Production year: 1990

Drama R   Running time: 2:25

IMDB rating:   6.1     Aspect: Wide;  Languages: English, French, Spanish;  Subtitles: Spanish;  Audio: DD 5.1

When Havana was released in 1990, a lot of reviewers unfavorably compared it to Casablanca, and those comparisons (in addition to audience indifference) turned the film into a box-office disaster. It deserved a better fate, because, while this is certainly no masterpiece, it's an intelligent and lavishly produced film about a chapter of history--the final days of Cuba under the collapsing Batista regime--that remains largely unfamiliar to the American mainstream. It's a compelling political backdrop for the story of a high-stakes gambler (Robert Redford) who comes to Cuba seeking the big score in poker games, following his expectation that high rollers will bet wildly as the Cuban government crashes around their heads. In Havana, Redford meets the wife (Lena Olin) of a Communist revolutionary (Raul Julia) with ties to Fidel Castro, and their attraction becomes powerfully mutual after her husband is presumed killed by Cuban police. What follows, as Cuba falls and Redford's character is forced into a crisis of conscience, is a mini-epic love story with tragic overtones, handled with great skill (albeit lagging pace) by long-time Redford collaborator Sydney Pollack. True, it's not nearly as memorable as Casablanca, but this is a worthwhile film, especially if you're interested in the political upheavals in pre-Castro Cuba.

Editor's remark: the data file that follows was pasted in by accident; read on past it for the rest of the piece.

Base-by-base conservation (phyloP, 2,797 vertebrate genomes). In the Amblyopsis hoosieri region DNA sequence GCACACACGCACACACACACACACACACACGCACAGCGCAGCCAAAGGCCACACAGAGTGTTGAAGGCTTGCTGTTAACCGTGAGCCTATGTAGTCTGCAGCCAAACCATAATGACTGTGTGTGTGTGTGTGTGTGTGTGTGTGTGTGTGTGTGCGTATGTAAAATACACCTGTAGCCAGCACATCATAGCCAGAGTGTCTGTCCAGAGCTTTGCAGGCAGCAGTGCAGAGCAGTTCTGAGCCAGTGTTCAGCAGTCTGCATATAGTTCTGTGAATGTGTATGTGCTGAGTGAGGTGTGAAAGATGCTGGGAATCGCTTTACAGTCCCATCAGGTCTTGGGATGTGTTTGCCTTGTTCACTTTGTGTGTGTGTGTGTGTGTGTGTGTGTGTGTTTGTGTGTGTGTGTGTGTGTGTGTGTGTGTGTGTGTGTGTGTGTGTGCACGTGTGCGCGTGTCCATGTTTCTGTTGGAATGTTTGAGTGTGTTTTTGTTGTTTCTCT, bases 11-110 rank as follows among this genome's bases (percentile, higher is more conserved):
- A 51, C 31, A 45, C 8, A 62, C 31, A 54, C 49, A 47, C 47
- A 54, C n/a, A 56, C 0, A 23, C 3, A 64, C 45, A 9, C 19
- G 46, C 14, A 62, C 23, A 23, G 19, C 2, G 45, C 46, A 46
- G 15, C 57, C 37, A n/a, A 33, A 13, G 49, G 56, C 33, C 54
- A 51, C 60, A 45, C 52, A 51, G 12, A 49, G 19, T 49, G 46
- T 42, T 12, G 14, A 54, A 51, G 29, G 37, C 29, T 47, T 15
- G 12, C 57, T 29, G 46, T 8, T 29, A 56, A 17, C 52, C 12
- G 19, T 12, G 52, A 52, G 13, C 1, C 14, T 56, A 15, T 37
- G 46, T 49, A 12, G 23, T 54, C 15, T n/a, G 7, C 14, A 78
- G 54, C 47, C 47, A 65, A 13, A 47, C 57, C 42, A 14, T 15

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Audio Commentary By Film Historian and Critic Sergio Mims